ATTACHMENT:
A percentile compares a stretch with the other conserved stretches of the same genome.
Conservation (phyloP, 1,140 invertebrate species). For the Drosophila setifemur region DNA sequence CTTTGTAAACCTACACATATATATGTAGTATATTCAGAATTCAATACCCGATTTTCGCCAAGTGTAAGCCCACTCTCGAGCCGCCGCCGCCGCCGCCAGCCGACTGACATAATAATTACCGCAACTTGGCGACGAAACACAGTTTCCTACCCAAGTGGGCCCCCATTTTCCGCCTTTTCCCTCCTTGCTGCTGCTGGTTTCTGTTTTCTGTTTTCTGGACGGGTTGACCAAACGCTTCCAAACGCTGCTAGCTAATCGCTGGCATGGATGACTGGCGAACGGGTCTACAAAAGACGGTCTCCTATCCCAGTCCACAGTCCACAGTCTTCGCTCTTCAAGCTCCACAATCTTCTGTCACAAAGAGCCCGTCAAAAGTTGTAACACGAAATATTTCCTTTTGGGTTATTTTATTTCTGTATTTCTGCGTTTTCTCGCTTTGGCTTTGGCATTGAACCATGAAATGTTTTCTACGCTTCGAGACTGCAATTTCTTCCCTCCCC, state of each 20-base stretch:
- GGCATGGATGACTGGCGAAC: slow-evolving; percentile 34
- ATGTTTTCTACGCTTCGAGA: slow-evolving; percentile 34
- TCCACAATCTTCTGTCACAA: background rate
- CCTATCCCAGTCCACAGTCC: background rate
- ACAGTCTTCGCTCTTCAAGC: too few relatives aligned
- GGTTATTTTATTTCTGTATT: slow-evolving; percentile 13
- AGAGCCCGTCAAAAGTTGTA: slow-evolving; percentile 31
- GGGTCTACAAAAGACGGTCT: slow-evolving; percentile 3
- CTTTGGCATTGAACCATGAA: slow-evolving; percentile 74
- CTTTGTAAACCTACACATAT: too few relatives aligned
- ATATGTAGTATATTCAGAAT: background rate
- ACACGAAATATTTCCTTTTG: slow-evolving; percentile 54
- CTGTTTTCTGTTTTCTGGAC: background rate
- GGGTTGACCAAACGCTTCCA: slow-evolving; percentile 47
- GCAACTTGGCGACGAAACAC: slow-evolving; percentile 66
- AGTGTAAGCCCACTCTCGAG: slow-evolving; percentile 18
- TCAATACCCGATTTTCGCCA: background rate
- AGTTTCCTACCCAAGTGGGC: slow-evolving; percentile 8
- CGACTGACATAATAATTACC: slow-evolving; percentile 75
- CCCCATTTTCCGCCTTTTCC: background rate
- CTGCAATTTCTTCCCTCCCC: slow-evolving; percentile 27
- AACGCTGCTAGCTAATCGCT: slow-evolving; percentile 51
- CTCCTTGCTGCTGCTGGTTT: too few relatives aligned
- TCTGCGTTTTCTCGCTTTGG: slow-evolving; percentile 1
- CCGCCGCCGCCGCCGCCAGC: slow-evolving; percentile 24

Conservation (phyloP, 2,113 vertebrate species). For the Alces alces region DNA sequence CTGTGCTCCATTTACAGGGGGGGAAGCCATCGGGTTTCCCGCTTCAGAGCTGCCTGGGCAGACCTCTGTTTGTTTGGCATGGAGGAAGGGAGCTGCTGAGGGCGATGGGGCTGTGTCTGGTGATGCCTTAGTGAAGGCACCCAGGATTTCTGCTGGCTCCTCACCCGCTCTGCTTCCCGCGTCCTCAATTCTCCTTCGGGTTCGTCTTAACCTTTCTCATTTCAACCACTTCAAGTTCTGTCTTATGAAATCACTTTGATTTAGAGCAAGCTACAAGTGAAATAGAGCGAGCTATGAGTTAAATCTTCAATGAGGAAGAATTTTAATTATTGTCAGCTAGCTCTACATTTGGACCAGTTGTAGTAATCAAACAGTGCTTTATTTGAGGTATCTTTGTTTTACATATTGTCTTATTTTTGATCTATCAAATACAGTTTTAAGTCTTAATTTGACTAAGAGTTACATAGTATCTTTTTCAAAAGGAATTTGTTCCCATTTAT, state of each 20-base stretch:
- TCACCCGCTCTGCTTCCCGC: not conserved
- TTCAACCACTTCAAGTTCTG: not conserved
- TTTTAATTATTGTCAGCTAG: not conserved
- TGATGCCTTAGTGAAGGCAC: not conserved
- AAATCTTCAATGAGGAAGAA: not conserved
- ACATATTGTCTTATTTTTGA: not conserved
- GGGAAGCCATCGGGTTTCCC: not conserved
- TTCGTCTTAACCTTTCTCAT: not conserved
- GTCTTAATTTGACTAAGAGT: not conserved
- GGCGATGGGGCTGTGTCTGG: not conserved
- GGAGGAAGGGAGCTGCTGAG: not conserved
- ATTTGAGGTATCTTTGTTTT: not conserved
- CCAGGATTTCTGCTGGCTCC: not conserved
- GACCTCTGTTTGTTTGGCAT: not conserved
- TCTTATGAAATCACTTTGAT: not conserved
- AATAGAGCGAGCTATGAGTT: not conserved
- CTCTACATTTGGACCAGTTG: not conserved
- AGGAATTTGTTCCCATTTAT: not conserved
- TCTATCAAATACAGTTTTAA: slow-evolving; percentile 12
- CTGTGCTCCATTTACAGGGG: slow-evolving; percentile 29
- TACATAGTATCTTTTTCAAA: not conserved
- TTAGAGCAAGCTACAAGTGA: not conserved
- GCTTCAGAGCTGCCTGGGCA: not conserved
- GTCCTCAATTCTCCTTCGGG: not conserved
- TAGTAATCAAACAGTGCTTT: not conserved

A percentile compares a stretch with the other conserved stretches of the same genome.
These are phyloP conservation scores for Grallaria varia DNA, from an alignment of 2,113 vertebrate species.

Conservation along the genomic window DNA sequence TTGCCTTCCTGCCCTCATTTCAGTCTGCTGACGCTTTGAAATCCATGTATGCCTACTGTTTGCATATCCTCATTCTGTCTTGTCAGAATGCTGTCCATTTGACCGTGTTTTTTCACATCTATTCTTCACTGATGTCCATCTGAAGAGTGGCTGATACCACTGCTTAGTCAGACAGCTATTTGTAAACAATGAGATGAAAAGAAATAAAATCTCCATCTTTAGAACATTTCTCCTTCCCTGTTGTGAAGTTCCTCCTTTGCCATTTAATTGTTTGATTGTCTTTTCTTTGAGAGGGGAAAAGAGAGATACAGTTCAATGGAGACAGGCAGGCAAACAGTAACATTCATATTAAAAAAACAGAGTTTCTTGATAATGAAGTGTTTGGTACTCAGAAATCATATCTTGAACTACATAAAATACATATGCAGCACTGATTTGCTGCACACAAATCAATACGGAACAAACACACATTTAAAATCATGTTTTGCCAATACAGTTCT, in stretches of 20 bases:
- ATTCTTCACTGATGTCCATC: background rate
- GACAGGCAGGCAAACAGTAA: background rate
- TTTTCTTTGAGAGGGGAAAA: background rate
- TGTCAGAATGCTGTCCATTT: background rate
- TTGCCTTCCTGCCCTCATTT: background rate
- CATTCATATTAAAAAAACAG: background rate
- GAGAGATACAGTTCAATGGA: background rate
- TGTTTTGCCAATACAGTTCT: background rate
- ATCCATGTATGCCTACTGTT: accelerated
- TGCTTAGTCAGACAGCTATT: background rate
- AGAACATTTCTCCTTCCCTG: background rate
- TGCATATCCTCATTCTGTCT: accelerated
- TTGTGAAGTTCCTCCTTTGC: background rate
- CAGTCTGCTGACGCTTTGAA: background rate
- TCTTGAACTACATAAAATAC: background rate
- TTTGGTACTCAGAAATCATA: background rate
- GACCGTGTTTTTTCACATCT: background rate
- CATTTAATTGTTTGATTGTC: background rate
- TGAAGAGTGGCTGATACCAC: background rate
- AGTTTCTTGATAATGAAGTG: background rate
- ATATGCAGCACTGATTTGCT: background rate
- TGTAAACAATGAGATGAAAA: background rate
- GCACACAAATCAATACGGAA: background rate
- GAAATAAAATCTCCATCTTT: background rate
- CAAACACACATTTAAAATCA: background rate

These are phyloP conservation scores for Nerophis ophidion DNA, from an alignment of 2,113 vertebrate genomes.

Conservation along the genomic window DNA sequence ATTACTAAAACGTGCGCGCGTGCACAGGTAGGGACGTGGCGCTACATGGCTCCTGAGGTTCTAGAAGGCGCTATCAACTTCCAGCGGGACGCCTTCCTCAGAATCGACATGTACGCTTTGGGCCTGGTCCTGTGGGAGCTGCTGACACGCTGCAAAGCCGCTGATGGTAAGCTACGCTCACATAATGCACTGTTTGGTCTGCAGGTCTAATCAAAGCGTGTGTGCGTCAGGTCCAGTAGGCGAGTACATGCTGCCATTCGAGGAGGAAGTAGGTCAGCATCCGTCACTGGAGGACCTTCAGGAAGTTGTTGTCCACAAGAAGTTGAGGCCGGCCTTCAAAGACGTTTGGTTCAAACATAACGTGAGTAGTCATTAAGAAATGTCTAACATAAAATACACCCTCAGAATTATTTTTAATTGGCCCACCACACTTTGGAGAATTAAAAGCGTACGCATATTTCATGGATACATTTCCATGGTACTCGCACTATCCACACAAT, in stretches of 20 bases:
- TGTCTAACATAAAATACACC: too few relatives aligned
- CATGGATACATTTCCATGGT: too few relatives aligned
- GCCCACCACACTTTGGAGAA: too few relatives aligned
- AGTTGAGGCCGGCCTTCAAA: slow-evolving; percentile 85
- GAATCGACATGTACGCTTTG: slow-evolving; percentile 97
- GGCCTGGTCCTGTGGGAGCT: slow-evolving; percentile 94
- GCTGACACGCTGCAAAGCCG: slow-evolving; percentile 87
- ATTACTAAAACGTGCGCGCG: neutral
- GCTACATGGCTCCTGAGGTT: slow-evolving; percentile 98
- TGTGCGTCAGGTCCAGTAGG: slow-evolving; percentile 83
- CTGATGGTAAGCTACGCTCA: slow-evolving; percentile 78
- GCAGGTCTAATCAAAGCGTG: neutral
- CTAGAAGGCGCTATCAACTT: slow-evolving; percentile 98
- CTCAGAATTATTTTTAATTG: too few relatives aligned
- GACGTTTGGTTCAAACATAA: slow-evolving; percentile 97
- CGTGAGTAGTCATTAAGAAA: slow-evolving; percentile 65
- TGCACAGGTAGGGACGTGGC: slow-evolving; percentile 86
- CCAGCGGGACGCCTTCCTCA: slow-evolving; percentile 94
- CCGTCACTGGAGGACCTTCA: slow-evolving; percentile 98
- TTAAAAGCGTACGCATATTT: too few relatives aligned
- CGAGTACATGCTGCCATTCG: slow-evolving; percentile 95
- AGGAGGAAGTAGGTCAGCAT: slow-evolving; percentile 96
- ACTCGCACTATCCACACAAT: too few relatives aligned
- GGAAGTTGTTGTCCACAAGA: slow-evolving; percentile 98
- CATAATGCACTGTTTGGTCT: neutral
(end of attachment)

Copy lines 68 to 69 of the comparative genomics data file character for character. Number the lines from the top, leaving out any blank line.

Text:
- TGCATATCCTCATTCTGTCT: accelerated
- TTGTGAAGTTCCTCCTTTGC: background rate